Financing a home you plan to have built on your land is different from financing a pre-existing home. With a pre-existing home, the banker determines the value of the home through an appraisal and then agrees to lend a percentage of the value to you as a mortgage. The home serves as collateral for the mortgage.
Financing a home you plan to have built on your land is more complex because there is no existing home to serve as collateral. The lender only has the "potential" that when construction is completed, an asset of collateral value will exist. Construction loans are made on the basis of the builder's "potential" to create an asset. Knowing this, it is easy to understand why bankers often are reluctant to make construction loans to people with builders who have no practical building experience.
Construction loans usually cover up to 80 percent of the appraised value of the home and land or 100% of the actual construction cost, whichever is lower. If you already own the land free and clear, it can count toward the down payment for construction. There are generally two different types of construction loans that the banks will provide. The traditional is the standard construction loan where you have two separate closings - the first in the beginning of construction and the second when construction is complete. Most banking institutions also offer a one step construction loan with one closing after construction is complete. After this closing, the loan goes to principle and interest payments.
Unlike mortgage loans, construction loans are released in the form of "draws." The money is paid out by the bank in exchange for proof - usually paid invoices - that labor and materials were used to build the home being financed. In effect, you are being reimbursed for work that is already completed. In most cases, banks will not pay out more than the amount of the bid for the work in question, and will inspect the work to ensure good quality.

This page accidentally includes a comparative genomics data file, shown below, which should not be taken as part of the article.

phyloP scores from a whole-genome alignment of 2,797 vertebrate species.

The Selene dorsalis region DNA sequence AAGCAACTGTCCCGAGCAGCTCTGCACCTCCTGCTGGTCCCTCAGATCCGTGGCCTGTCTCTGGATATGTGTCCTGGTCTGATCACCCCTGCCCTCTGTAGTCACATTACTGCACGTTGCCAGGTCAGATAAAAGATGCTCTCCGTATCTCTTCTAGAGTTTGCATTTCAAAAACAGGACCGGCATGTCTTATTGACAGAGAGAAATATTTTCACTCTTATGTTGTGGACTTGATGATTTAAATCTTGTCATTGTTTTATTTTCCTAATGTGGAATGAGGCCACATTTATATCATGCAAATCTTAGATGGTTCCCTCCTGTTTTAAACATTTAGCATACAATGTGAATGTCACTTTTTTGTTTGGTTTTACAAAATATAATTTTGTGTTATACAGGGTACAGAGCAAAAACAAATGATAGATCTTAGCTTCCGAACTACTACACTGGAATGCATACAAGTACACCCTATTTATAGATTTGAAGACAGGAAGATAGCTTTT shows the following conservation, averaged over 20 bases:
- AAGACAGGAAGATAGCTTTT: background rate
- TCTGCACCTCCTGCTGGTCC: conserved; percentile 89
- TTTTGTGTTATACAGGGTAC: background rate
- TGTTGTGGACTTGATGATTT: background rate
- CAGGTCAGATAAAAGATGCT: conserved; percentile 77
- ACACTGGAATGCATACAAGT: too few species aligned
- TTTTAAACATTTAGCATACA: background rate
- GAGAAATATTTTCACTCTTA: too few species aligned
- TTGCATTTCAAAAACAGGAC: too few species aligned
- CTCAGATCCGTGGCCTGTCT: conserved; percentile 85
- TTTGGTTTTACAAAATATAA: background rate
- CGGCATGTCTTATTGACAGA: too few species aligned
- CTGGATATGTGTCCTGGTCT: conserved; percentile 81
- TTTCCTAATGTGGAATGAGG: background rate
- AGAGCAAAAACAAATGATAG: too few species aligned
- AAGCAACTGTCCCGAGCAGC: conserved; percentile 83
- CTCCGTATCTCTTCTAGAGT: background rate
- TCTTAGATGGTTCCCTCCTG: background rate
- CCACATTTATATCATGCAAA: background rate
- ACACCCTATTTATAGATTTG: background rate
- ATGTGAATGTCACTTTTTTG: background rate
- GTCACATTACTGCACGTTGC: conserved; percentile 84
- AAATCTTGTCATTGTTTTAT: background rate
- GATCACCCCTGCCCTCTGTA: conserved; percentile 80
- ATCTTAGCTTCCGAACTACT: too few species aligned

When you start to draw on the construction loan, you'll have to make monthly interest payments on the money that actually left the lender. You will also pay fees for inspections, the administration of the loan and payments on draws.
Qualifying for a construction loan is dependent upon, and basically the same as, qualifying for a mortgage. Once the mortgage loan has been approved, bankers normally will go along with a construction loan because they will get their money back when the mortgage loan takes effect. Getting a mortgage commitment first will save time and money on credit checks, etc.
Before granting either loan, financial institutions want to be sure the money you borrow will be returned in full with interest and at little risk to them. They want to be sure the home is worth at least as much as they have risked. To help secure the loan you will have to provide the following information:
- A completed loan application form
- A personal financial statement
- An employment verification form
- A building permit
- A sales contract with specific prices
- Detailed plans and specifications
- Written estimates/bids from contractors
- A complete cost estimate sheet
- A survey and plot plan
- Building department approval document
- Title to the land
- Information about your log or timber home producer
- Cost information on comparable log or timber homes
- A statement of your construction abilities if you intend to build yourself
For work you are planning to do yourself, you should still get written estimates from subcontractors for labor and materials so your lender will know the project's full value, and you'll know your labor equity contribution. If something should happen to you, the funds will be there to finish the project. Remember, with a construction loan, you pay interest when the draw is made. So if you plan to stain your home yourself, the value will be there even though you contribute the labor.
These details are necessary. Lenders will not give out thousands of dollars to someone without building experience. Unless you are a contractor, a builder, or have vast experience in the building field, they will not approve the loan because of the risk. The biggest fear of lenders is an uncompleted project worth a quarter of the amount loaned out. They want to invest in professionals who will get the job done right.
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